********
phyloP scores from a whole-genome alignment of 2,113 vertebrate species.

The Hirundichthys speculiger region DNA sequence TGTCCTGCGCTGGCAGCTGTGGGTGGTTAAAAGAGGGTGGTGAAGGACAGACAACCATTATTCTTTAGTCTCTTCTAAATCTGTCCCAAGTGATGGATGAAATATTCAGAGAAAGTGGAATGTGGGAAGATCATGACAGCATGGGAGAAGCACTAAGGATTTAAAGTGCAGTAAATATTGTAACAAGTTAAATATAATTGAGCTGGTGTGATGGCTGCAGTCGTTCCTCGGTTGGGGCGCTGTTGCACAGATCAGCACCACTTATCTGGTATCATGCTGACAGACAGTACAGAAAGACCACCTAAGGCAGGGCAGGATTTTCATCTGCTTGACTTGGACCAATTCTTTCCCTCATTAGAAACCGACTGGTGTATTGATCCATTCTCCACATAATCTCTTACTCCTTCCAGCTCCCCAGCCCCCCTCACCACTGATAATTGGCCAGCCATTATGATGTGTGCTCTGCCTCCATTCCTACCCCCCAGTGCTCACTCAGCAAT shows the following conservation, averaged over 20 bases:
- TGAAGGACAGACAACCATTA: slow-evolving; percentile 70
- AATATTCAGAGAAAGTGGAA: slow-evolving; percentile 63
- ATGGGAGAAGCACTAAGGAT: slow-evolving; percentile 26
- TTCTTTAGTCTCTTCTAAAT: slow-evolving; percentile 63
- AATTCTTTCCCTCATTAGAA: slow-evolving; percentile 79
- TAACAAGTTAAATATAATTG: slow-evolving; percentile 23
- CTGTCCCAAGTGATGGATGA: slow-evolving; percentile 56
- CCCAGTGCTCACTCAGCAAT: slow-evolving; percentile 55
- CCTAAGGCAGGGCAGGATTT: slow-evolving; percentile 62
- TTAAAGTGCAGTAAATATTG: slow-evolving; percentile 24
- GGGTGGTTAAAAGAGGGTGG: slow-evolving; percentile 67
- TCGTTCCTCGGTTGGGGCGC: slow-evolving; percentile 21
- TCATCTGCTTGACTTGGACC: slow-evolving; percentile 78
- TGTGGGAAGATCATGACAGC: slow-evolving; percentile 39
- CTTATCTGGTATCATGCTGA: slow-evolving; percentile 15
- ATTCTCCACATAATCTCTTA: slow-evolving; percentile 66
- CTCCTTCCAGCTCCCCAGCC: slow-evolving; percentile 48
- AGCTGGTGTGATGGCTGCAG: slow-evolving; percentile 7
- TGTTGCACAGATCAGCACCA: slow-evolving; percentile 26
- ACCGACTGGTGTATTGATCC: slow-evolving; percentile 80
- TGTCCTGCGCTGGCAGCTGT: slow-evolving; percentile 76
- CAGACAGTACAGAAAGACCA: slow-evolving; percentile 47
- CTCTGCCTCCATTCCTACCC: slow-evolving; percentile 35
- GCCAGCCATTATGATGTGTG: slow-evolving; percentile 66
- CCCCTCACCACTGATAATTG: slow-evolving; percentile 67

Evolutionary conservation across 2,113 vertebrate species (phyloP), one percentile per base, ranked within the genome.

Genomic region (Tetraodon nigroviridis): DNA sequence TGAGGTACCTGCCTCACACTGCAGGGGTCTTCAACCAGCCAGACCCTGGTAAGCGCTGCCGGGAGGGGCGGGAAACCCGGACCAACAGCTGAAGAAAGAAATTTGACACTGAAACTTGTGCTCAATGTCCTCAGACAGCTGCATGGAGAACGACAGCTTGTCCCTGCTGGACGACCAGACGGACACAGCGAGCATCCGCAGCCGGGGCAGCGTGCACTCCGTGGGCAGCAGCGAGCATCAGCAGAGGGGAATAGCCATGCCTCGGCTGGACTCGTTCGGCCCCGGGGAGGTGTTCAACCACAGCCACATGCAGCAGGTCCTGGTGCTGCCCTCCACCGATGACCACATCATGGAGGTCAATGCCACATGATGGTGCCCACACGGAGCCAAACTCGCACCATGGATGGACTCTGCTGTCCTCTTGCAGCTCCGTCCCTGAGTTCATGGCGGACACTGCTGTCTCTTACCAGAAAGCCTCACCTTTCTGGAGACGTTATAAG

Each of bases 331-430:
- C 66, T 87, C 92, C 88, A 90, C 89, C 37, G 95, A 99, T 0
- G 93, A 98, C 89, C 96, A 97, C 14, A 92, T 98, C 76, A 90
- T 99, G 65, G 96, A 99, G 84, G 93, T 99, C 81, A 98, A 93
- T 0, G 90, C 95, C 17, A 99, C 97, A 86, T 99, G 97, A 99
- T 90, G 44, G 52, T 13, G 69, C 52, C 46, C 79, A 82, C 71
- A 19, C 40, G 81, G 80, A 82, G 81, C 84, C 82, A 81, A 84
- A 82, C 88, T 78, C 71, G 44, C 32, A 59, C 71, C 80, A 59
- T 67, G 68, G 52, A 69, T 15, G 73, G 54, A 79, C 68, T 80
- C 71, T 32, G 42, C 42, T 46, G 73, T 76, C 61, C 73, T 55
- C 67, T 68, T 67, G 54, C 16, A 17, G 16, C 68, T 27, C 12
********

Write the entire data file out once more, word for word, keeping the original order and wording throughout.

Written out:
phyloP scores from a whole-genome alignment of 2,113 vertebrate species.

The Hirundichthys speculiger region DNA sequence TGTCCTGCGCTGGCAGCTGTGGGTGGTTAAAAGAGGGTGGTGAAGGACAGACAACCATTATTCTTTAGTCTCTTCTAAATCTGTCCCAAGTGATGGATGAAATATTCAGAGAAAGTGGAATGTGGGAAGATCATGACAGCATGGGAGAAGCACTAAGGATTTAAAGTGCAGTAAATATTGTAACAAGTTAAATATAATTGAGCTGGTGTGATGGCTGCAGTCGTTCCTCGGTTGGGGCGCTGTTGCACAGATCAGCACCACTTATCTGGTATCATGCTGACAGACAGTACAGAAAGACCACCTAAGGCAGGGCAGGATTTTCATCTGCTTGACTTGGACCAATTCTTTCCCTCATTAGAAACCGACTGGTGTATTGATCCATTCTCCACATAATCTCTTACTCCTTCCAGCTCCCCAGCCCCCCTCACCACTGATAATTGGCCAGCCATTATGATGTGTGCTCTGCCTCCATTCCTACCCCCCAGTGCTCACTCAGCAAT shows the following conservation, averaged over 20 bases:
- TGAAGGACAGACAACCATTA: slow-evolving; percentile 70
- AATATTCAGAGAAAGTGGAA: slow-evolving; percentile 63
- ATGGGAGAAGCACTAAGGAT: slow-evolving; percentile 26
- TTCTTTAGTCTCTTCTAAAT: slow-evolving; percentile 63
- AATTCTTTCCCTCATTAGAA: slow-evolving; percentile 79
- TAACAAGTTAAATATAATTG: slow-evolving; percentile 23
- CTGTCCCAAGTGATGGATGA: slow-evolving; percentile 56
- CCCAGTGCTCACTCAGCAAT: slow-evolving; percentile 55
- CCTAAGGCAGGGCAGGATTT: slow-evolving; percentile 62
- TTAAAGTGCAGTAAATATTG: slow-evolving; percentile 24
- GGGTGGTTAAAAGAGGGTGG: slow-evolving; percentile 67
- TCGTTCCTCGGTTGGGGCGC: slow-evolving; percentile 21
- TCATCTGCTTGACTTGGACC: slow-evolving; percentile 78
- TGTGGGAAGATCATGACAGC: slow-evolving; percentile 39
- CTTATCTGGTATCATGCTGA: slow-evolving; percentile 15
- ATTCTCCACATAATCTCTTA: slow-evolving; percentile 66
- CTCCTTCCAGCTCCCCAGCC: slow-evolving; percentile 48
- AGCTGGTGTGATGGCTGCAG: slow-evolving; percentile 7
- TGTTGCACAGATCAGCACCA: slow-evolving; percentile 26
- ACCGACTGGTGTATTGATCC: slow-evolving; percentile 80
- TGTCCTGCGCTGGCAGCTGT: slow-evolving; percentile 76
- CAGACAGTACAGAAAGACCA: slow-evolving; percentile 47
- CTCTGCCTCCATTCCTACCC: slow-evolving; percentile 35
- GCCAGCCATTATGATGTGTG: slow-evolving; percentile 66
- CCCCTCACCACTGATAATTG: slow-evolving; percentile 67

Evolutionary conservation across 2,113 vertebrate species (phyloP), one percentile per base, ranked within the genome.

Genomic region (Tetraodon nigroviridis): DNA sequence TGAGGTACCTGCCTCACACTGCAGGGGTCTTCAACCAGCCAGACCCTGGTAAGCGCTGCCGGGAGGGGCGGGAAACCCGGACCAACAGCTGAAGAAAGAAATTTGACACTGAAACTTGTGCTCAATGTCCTCAGACAGCTGCATGGAGAACGACAGCTTGTCCCTGCTGGACGACCAGACGGACACAGCGAGCATCCGCAGCCGGGGCAGCGTGCACTCCGTGGGCAGCAGCGAGCATCAGCAGAGGGGAATAGCCATGCCTCGGCTGGACTCGTTCGGCCCCGGGGAGGTGTTCAACCACAGCCACATGCAGCAGGTCCTGGTGCTGCCCTCCACCGATGACCACATCATGGAGGTCAATGCCACATGATGGTGCCCACACGGAGCCAAACTCGCACCATGGATGGACTCTGCTGTCCTCTTGCAGCTCCGTCCCTGAGTTCATGGCGGACACTGCTGTCTCTTACCAGAAAGCCTCACCTTTCTGGAGACGTTATAAG

Each of bases 331-430:
- C 66, T 87, C 92, C 88, A 90, C 89, C 37, G 95, A 99, T 0
- G 93, A 98, C 89, C 96, A 97, C 14, A 92, T 98, C 76, A 90
- T 99, G 65, G 96, A 99, G 84, G 93, T 99, C 81, A 98, A 93
- T 0, G 90, C 95, C 17, A 99, C 97, A 86, T 99, G 97, A 99
- T 90, G 44, G 52, T 13, G 69, C 52, C 46, C 79, A 82, C 71
- A 19, C 40, G 81, G 80, A 82, G 81, C 84, C 82, A 81, A 84
- A 82, C 88, T 78, C 71, G 44, C 32, A 59, C 71, C 80, A 59
- T 67, G 68, G 52, A 69, T 15, G 73, G 54, A 79, C 68, T 80
- C 71, T 32, G 42, C 42, T 46, G 73, T 76, C 61, C 73, T 55
- C 67, T 68, T 67, G 54, C 16, A 17, G 16, C 68, T 27, C 12